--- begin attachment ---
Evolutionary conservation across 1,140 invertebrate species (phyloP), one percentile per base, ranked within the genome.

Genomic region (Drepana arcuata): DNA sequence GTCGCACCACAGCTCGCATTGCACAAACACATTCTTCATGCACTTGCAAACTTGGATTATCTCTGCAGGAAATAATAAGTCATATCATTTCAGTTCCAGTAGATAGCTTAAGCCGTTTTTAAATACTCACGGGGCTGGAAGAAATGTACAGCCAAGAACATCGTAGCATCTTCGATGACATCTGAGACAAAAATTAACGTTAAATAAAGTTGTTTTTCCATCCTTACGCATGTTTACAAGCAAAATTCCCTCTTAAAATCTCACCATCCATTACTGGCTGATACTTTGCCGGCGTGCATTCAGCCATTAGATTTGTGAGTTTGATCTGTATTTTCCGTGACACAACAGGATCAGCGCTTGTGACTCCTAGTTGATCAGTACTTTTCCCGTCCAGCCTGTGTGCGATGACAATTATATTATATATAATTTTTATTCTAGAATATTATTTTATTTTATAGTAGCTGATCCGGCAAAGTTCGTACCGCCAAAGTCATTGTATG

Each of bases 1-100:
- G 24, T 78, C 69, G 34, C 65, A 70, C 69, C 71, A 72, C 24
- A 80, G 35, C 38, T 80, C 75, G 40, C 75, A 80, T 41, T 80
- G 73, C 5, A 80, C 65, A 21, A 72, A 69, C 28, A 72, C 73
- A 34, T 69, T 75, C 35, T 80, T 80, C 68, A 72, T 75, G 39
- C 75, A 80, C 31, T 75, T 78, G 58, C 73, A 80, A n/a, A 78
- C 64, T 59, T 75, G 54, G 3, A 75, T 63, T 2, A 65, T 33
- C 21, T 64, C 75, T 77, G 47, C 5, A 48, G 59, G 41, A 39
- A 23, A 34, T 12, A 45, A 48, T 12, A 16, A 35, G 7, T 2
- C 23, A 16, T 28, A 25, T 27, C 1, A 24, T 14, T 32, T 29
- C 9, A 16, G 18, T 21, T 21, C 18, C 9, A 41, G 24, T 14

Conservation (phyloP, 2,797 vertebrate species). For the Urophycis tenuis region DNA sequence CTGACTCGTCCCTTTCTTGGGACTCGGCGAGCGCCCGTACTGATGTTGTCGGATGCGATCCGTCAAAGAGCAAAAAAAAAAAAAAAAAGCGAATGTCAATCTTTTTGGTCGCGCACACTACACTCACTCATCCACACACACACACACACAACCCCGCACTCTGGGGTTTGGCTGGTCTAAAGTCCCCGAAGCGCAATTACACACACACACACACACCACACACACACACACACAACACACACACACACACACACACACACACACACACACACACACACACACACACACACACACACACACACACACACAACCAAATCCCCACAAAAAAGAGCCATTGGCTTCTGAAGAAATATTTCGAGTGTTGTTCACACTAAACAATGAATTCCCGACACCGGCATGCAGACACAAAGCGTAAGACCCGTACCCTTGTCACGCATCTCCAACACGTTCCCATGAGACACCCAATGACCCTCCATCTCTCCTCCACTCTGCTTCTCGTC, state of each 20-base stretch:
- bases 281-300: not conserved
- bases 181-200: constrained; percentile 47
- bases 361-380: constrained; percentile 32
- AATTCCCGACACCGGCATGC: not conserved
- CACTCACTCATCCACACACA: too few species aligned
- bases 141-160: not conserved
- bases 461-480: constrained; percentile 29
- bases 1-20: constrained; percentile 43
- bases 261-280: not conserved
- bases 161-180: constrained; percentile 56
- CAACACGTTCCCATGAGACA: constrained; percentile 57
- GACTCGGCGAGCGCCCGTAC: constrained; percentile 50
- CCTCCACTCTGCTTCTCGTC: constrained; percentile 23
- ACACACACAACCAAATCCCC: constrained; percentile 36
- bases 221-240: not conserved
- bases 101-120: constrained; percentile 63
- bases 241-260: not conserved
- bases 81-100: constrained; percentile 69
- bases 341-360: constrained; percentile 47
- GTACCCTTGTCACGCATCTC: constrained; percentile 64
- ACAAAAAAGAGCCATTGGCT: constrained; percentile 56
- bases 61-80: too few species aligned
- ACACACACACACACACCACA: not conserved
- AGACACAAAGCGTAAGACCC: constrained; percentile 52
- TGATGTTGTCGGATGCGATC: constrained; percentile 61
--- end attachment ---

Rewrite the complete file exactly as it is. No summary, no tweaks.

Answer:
Evolutionary conservation across 1,140 invertebrate species (phyloP), one percentile per base, ranked within the genome.

Genomic region (Drepana arcuata): DNA sequence GTCGCACCACAGCTCGCATTGCACAAACACATTCTTCATGCACTTGCAAACTTGGATTATCTCTGCAGGAAATAATAAGTCATATCATTTCAGTTCCAGTAGATAGCTTAAGCCGTTTTTAAATACTCACGGGGCTGGAAGAAATGTACAGCCAAGAACATCGTAGCATCTTCGATGACATCTGAGACAAAAATTAACGTTAAATAAAGTTGTTTTTCCATCCTTACGCATGTTTACAAGCAAAATTCCCTCTTAAAATCTCACCATCCATTACTGGCTGATACTTTGCCGGCGTGCATTCAGCCATTAGATTTGTGAGTTTGATCTGTATTTTCCGTGACACAACAGGATCAGCGCTTGTGACTCCTAGTTGATCAGTACTTTTCCCGTCCAGCCTGTGTGCGATGACAATTATATTATATATAATTTTTATTCTAGAATATTATTTTATTTTATAGTAGCTGATCCGGCAAAGTTCGTACCGCCAAAGTCATTGTATG

Each of bases 1-100:
- G 24, T 78, C 69, G 34, C 65, A 70, C 69, C 71, A 72, C 24
- A 80, G 35, C 38, T 80, C 75, G 40, C 75, A 80, T 41, T 80
- G 73, C 5, A 80, C 65, A 21, A 72, A 69, C 28, A 72, C 73
- A 34, T 69, T 75, C 35, T 80, T 80, C 68, A 72, T 75, G 39
- C 75, A 80, C 31, T 75, T 78, G 58, C 73, A 80, A n/a, A 78
- C 64, T 59, T 75, G 54, G 3, A 75, T 63, T 2, A 65, T 33
- C 21, T 64, C 75, T 77, G 47, C 5, A 48, G 59, G 41, A 39
- A 23, A 34, T 12, A 45, A 48, T 12, A 16, A 35, G 7, T 2
- C 23, A 16, T 28, A 25, T 27, C 1, A 24, T 14, T 32, T 29
- C 9, A 16, G 18, T 21, T 21, C 18, C 9, A 41, G 24, T 14

Conservation (phyloP, 2,797 vertebrate species). For the Urophycis tenuis region DNA sequence CTGACTCGTCCCTTTCTTGGGACTCGGCGAGCGCCCGTACTGATGTTGTCGGATGCGATCCGTCAAAGAGCAAAAAAAAAAAAAAAAAGCGAATGTCAATCTTTTTGGTCGCGCACACTACACTCACTCATCCACACACACACACACACAACCCCGCACTCTGGGGTTTGGCTGGTCTAAAGTCCCCGAAGCGCAATTACACACACACACACACACCACACACACACACACACAACACACACACACACACACACACACACACACACACACACACACACACACACACACACACACACACACACACACACAACCAAATCCCCACAAAAAAGAGCCATTGGCTTCTGAAGAAATATTTCGAGTGTTGTTCACACTAAACAATGAATTCCCGACACCGGCATGCAGACACAAAGCGTAAGACCCGTACCCTTGTCACGCATCTCCAACACGTTCCCATGAGACACCCAATGACCCTCCATCTCTCCTCCACTCTGCTTCTCGTC, state of each 20-base stretch:
- bases 281-300: not conserved
- bases 181-200: constrained; percentile 47
- bases 361-380: constrained; percentile 32
- AATTCCCGACACCGGCATGC: not conserved
- CACTCACTCATCCACACACA: too few species aligned
- bases 141-160: not conserved
- bases 461-480: constrained; percentile 29
- bases 1-20: constrained; percentile 43
- bases 261-280: not conserved
- bases 161-180: constrained; percentile 56
- CAACACGTTCCCATGAGACA: constrained; percentile 57
- GACTCGGCGAGCGCCCGTAC: constrained; percentile 50
- CCTCCACTCTGCTTCTCGTC: constrained; percentile 23
- ACACACACAACCAAATCCCC: constrained; percentile 36
- bases 221-240: not conserved
- bases 101-120: constrained; percentile 63
- bases 241-260: not conserved
- bases 81-100: constrained; percentile 69
- bases 341-360: constrained; percentile 47
- GTACCCTTGTCACGCATCTC: constrained; percentile 64
- ACAAAAAAGAGCCATTGGCT: constrained; percentile 56
- bases 61-80: too few species aligned
- ACACACACACACACACCACA: not conserved
- AGACACAAAGCGTAAGACCC: constrained; percentile 52
- TGATGTTGTCGGATGCGATC: constrained; percentile 61